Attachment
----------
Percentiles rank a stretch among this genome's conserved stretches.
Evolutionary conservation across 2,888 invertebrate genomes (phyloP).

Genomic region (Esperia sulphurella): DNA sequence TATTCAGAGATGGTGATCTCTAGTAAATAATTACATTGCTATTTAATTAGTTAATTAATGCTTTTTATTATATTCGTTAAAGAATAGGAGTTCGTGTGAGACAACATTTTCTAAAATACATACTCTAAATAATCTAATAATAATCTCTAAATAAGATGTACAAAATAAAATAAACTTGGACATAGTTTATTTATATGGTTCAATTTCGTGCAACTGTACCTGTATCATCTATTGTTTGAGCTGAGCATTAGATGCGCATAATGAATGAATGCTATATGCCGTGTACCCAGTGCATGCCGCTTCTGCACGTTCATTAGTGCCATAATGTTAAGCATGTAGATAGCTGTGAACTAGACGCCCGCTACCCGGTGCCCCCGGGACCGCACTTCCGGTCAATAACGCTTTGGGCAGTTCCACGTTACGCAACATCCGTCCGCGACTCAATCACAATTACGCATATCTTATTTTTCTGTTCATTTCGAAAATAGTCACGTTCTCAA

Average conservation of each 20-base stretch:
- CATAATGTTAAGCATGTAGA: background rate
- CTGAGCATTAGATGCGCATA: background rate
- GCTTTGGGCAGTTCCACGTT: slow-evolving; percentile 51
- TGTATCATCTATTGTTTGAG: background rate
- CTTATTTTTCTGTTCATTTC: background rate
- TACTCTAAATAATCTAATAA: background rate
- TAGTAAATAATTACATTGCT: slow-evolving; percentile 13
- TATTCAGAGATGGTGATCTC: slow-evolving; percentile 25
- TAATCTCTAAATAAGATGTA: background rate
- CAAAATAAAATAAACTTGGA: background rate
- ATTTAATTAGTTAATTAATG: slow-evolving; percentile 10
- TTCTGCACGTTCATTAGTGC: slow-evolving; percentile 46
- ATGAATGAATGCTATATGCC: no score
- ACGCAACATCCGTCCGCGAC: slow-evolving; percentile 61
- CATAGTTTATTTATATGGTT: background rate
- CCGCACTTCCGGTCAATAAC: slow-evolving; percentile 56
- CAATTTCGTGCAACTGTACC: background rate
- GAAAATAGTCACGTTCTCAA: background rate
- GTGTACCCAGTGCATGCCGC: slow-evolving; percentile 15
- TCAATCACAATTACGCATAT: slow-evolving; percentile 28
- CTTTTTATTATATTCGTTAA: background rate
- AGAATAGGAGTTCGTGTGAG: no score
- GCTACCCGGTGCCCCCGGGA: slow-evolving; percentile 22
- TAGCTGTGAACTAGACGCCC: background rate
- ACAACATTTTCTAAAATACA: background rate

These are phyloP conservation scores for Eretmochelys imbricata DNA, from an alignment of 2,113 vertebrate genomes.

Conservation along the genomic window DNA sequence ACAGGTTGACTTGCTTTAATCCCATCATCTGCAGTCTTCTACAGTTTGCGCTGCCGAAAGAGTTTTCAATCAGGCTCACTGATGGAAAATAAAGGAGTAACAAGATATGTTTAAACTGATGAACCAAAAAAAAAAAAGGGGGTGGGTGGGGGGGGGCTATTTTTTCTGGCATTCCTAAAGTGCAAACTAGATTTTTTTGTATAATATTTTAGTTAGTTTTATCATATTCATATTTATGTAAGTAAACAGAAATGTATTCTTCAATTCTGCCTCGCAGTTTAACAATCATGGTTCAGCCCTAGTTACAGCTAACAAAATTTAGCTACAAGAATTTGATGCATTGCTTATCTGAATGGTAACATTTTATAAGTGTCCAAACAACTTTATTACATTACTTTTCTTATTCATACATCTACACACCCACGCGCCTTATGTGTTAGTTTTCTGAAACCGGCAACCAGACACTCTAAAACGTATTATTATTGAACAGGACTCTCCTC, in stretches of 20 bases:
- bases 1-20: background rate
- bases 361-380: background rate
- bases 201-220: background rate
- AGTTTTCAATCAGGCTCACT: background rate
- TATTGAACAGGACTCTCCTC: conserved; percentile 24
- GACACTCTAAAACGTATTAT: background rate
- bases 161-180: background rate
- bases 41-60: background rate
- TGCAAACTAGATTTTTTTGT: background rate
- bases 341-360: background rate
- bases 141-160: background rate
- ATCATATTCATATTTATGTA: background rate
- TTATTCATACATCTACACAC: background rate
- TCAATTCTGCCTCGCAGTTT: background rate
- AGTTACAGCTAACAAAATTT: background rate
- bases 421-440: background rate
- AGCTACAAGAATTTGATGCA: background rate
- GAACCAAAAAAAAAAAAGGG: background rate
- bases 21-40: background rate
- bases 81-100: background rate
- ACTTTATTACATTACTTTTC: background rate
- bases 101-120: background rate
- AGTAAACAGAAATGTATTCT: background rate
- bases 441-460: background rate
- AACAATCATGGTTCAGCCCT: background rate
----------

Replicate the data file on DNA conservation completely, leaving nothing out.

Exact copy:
Percentiles rank a stretch among this genome's conserved stretches.
Evolutionary conservation across 2,888 invertebrate genomes (phyloP).

Genomic region (Esperia sulphurella): DNA sequence TATTCAGAGATGGTGATCTCTAGTAAATAATTACATTGCTATTTAATTAGTTAATTAATGCTTTTTATTATATTCGTTAAAGAATAGGAGTTCGTGTGAGACAACATTTTCTAAAATACATACTCTAAATAATCTAATAATAATCTCTAAATAAGATGTACAAAATAAAATAAACTTGGACATAGTTTATTTATATGGTTCAATTTCGTGCAACTGTACCTGTATCATCTATTGTTTGAGCTGAGCATTAGATGCGCATAATGAATGAATGCTATATGCCGTGTACCCAGTGCATGCCGCTTCTGCACGTTCATTAGTGCCATAATGTTAAGCATGTAGATAGCTGTGAACTAGACGCCCGCTACCCGGTGCCCCCGGGACCGCACTTCCGGTCAATAACGCTTTGGGCAGTTCCACGTTACGCAACATCCGTCCGCGACTCAATCACAATTACGCATATCTTATTTTTCTGTTCATTTCGAAAATAGTCACGTTCTCAA

Average conservation of each 20-base stretch:
- CATAATGTTAAGCATGTAGA: background rate
- CTGAGCATTAGATGCGCATA: background rate
- GCTTTGGGCAGTTCCACGTT: slow-evolving; percentile 51
- TGTATCATCTATTGTTTGAG: background rate
- CTTATTTTTCTGTTCATTTC: background rate
- TACTCTAAATAATCTAATAA: background rate
- TAGTAAATAATTACATTGCT: slow-evolving; percentile 13
- TATTCAGAGATGGTGATCTC: slow-evolving; percentile 25
- TAATCTCTAAATAAGATGTA: background rate
- CAAAATAAAATAAACTTGGA: background rate
- ATTTAATTAGTTAATTAATG: slow-evolving; percentile 10
- TTCTGCACGTTCATTAGTGC: slow-evolving; percentile 46
- ATGAATGAATGCTATATGCC: no score
- ACGCAACATCCGTCCGCGAC: slow-evolving; percentile 61
- CATAGTTTATTTATATGGTT: background rate
- CCGCACTTCCGGTCAATAAC: slow-evolving; percentile 56
- CAATTTCGTGCAACTGTACC: background rate
- GAAAATAGTCACGTTCTCAA: background rate
- GTGTACCCAGTGCATGCCGC: slow-evolving; percentile 15
- TCAATCACAATTACGCATAT: slow-evolving; percentile 28
- CTTTTTATTATATTCGTTAA: background rate
- AGAATAGGAGTTCGTGTGAG: no score
- GCTACCCGGTGCCCCCGGGA: slow-evolving; percentile 22
- TAGCTGTGAACTAGACGCCC: background rate
- ACAACATTTTCTAAAATACA: background rate

These are phyloP conservation scores for Eretmochelys imbricata DNA, from an alignment of 2,113 vertebrate genomes.

Conservation along the genomic window DNA sequence ACAGGTTGACTTGCTTTAATCCCATCATCTGCAGTCTTCTACAGTTTGCGCTGCCGAAAGAGTTTTCAATCAGGCTCACTGATGGAAAATAAAGGAGTAACAAGATATGTTTAAACTGATGAACCAAAAAAAAAAAAGGGGGTGGGTGGGGGGGGGCTATTTTTTCTGGCATTCCTAAAGTGCAAACTAGATTTTTTTGTATAATATTTTAGTTAGTTTTATCATATTCATATTTATGTAAGTAAACAGAAATGTATTCTTCAATTCTGCCTCGCAGTTTAACAATCATGGTTCAGCCCTAGTTACAGCTAACAAAATTTAGCTACAAGAATTTGATGCATTGCTTATCTGAATGGTAACATTTTATAAGTGTCCAAACAACTTTATTACATTACTTTTCTTATTCATACATCTACACACCCACGCGCCTTATGTGTTAGTTTTCTGAAACCGGCAACCAGACACTCTAAAACGTATTATTATTGAACAGGACTCTCCTC, in stretches of 20 bases:
- bases 1-20: background rate
- bases 361-380: background rate
- bases 201-220: background rate
- AGTTTTCAATCAGGCTCACT: background rate
- TATTGAACAGGACTCTCCTC: conserved; percentile 24
- GACACTCTAAAACGTATTAT: background rate
- bases 161-180: background rate
- bases 41-60: background rate
- TGCAAACTAGATTTTTTTGT: background rate
- bases 341-360: background rate
- bases 141-160: background rate
- ATCATATTCATATTTATGTA: background rate
- TTATTCATACATCTACACAC: background rate
- TCAATTCTGCCTCGCAGTTT: background rate
- AGTTACAGCTAACAAAATTT: background rate
- bases 421-440: background rate
- AGCTACAAGAATTTGATGCA: background rate
- GAACCAAAAAAAAAAAAGGG: background rate
- bases 21-40: background rate
- bases 81-100: background rate
- ACTTTATTACATTACTTTTC: background rate
- bases 101-120: background rate
- AGTAAACAGAAATGTATTCT: background rate
- bases 441-460: background rate
- AACAATCATGGTTCAGCCCT: background rate